Jews across western Pennsylvania and West Virginia will join in the celebrations marking the life and work of Martin Luther King Jr.
In some areas, Blacks and Jews will come together to worship while others will mark the day with service to the community.
Musical groups from Tree of Life*Or L’Simcha Congregation and Community Day School will take part in the 29th annual Martin Luther King Celebration and Kelso Lecture, Sunday, Jan. 20, at East Liberty Presbyterian Church, 116 S. Highland Ave. East End Cooperative Ministry and Pittsburgh Theological Seminary are sponsoring the event.
The TOL*OLS ensemble will include Mary Dawn Edwards, on flute, Alex Friedman, on vocals and percussion and Steve Weiss on guitar.
“The ensemble has been participating in Shabbat services since 2007, originally as the Tree of Life Ensemble launched by then-cantorial soloist Michelle Gray Shafer and Rabbi Stephen Listfield,” Friedman said in an emailed response the Chronicle. “We have performed in a volunteer capacity at Yom Ha’atzmuut, Purim, MLK and religious school events. We believe music is a vital part of the Jewish experience.”
Rodef Shalom Congregation will be represented as well. A student, Asher Grinberg, will deliver a reading from the Torah.
Civil rights attorney John C. Brittain, professor of law at the University of the District of Columbia, David A. Clarke School of Law, will be the keynote speaker. Other musical groups from Missionary Temple Ministries, Hope Academy and Rodman Street Missionary Baptist Church also will perform. Music begins at 3:30 p.m.; the service starts at 4 p.m. There will be a reception following the service.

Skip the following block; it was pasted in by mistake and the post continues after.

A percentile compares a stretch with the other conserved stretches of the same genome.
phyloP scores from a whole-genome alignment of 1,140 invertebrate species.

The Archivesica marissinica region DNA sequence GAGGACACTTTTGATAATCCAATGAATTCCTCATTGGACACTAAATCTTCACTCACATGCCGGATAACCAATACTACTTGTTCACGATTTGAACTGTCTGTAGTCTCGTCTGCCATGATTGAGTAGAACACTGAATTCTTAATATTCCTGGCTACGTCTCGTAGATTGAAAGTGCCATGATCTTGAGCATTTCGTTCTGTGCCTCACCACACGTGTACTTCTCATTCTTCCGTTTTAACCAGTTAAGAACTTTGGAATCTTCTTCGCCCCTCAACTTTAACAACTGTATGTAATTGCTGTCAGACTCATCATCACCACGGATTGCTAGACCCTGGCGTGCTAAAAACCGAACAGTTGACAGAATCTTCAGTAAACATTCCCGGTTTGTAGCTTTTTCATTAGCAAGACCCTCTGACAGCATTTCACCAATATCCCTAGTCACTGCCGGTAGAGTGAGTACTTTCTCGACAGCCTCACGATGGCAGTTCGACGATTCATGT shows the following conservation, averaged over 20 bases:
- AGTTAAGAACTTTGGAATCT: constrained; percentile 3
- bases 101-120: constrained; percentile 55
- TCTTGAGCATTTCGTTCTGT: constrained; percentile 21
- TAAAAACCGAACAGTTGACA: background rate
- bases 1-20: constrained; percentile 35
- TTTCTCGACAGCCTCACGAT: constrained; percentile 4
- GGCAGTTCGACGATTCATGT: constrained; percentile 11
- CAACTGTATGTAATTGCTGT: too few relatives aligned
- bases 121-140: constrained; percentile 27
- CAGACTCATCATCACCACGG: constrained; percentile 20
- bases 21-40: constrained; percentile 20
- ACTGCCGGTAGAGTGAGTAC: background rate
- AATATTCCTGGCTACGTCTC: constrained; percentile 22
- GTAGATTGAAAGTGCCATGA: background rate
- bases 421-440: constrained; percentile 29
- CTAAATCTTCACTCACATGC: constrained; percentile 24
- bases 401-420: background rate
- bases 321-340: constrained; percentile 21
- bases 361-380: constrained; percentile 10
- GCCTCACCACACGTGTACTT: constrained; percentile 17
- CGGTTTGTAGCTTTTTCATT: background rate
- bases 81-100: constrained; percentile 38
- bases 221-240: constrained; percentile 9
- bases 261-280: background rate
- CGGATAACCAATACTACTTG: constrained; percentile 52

Admission is free, and all are invited. Donations of canned goods for the EECM food pantry are requested and will be collected at the door.
Contact EECM at 412-361-5549 or email@example.com for more information.
Across town, leaders from various Jewish organizations and congregations will take part in a national day of service with Habitat for Humanity, Monday, Jan. 21. Participants will gather at the South Braddock Community Center, 416 Library St., at 8:30 a.m. for the social action project, then disperse to sites around the area.
Among the participants will be Gregg Roman, director of the Community
Relations Council of the Jewish Federation of Greater Pittsburgh.
“Rabbi Abraham Joshua Heschel once stated, ‘Racism is man’s gravest threat to man — the maximum of hatred for a minimum of reason,’” Roman said in a prepared statement. “The advocacy of Reverend Dr. Martin Luther King Jr. and Rabbi Abraham Joshua Heschel embodied the positive African American and Jewish American experience that has been prevalent throughout the last century in the struggle against racism and pursuit for equality and civil rights.
“In Pittsburgh, the Jewish Community has supported our African American friends for decades,” he continued. “The Community Relations Council of the Jewish Federation of Greater Pittsburgh continues to honor Dr. King and Rabbi Heschel’s work through our rich and deep partnerships with Pittsburgh’s African American Community. The cooperation between both communities will only be strengthened as we work closer in the months and years ahead.”
In Wheeling, W.Va., Jews and Blacks will worship together at a Shabbat service, Friday, Jan. 18, 8 p.m., at Temple Shalom. Members of the Bethlehem Apostolic Temple will be at the synagogue where their senior pastor, the Rev. Darrell W. Cummings, will deliver a sermon to mark the occasion.
Also, a community march in Wheeling in remembrance of King’s birthday will begin Sunday at the synagogue and wind its way to Wheeling Jesuit University where a service will be held.
(Lee Chottiner can be reached at firstname.lastname@example.org.)